Turkey criticizes Obama message
Says remarks on massacre failed to note slain Turks
ANKARA, Turkey - Turkey's president said yesterday that President Obama failed to honor Turks slain by Armenians in a message remembering the dead in massacres nearly a century ago.
Obama on Friday refrained from branding the World War I-era massacre of an estimated 1.5 million Armenians in Turkey a "genocide," and instead referred to the killings that began in 1915 as "one of the great atrocities of the 20th century."
The phrasing of Obama's statement attracted heightened scrutiny, as using the "genocide" label could have angered US ally Turkey and possibly disturbed reconciliation talks between Turkey and Armenia.
President Abdullah Gul of Turkey said, however, that Obama should also have expressed sympathy for the "hundreds of thousands of Turks and Muslims" killed around the same period, according to comments reported by the state-run Anatolia news agency.
"Everyone's pain must be shared," Gul reportedly said outside a meeting in Sofia, Bulgaria. "It is not possible for politicians, for statesmen to make decisions on historic events."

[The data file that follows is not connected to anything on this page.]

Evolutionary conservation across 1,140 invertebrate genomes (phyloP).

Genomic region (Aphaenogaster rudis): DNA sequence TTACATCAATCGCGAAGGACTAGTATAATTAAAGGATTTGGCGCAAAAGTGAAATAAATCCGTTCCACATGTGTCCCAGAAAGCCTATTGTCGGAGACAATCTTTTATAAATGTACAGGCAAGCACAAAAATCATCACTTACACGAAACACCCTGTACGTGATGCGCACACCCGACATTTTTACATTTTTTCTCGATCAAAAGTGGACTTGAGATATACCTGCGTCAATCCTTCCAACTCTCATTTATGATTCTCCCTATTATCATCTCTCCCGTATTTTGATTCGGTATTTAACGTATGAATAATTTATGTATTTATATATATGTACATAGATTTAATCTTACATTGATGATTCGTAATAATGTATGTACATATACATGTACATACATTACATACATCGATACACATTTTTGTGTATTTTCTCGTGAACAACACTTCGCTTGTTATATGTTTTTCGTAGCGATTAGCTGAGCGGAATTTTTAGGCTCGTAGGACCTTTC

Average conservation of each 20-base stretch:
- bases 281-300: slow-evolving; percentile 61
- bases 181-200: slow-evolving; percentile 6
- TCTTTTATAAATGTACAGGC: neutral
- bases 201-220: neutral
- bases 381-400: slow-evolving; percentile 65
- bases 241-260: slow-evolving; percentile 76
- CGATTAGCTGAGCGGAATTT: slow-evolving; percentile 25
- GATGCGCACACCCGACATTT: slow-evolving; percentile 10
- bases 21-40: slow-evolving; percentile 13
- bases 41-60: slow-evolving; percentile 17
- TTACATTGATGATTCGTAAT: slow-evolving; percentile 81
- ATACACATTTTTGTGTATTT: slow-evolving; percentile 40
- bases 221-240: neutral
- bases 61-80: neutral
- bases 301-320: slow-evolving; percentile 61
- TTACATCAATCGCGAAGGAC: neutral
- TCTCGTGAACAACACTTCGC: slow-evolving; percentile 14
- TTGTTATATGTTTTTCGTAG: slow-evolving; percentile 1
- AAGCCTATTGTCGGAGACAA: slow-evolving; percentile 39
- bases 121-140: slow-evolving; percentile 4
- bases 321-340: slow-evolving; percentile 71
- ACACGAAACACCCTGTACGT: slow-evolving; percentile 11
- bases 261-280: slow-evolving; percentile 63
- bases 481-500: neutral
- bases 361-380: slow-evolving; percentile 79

Turkey's Foreign Ministry also contended that certain points in Obama's statement were "unacceptable."
"It should not be forgotten that several hundreds of thousands of Turks have lost their lives as well," the ministry said in a statement. "Common history of the Turkish and Armenian nations has to be assessed solely through impartial and scientific data, and historians must base their evaluations only on such material."
Many scholars view the events in the final years of the Ottoman Empire as the first genocide of the 20th century.
Turkey denies that the deaths constituted genocide, contending that the toll has been inflated and that the casualties were victims of civil war. It says Turks also suffered losses, at the hands of Armenian gangs.
Turkey and Armenia agreed Wednesday on a road map for normalizing relations, but it was not immediately clear how they would tackle the bitter dispute over the Ottoman-era killings of ethnic Armenians.
Turkey and Armenia have had no diplomatic ties since closing their border in 1993 because of a Turkish protest of Armenia's occupation of land claimed by Azerbaijan.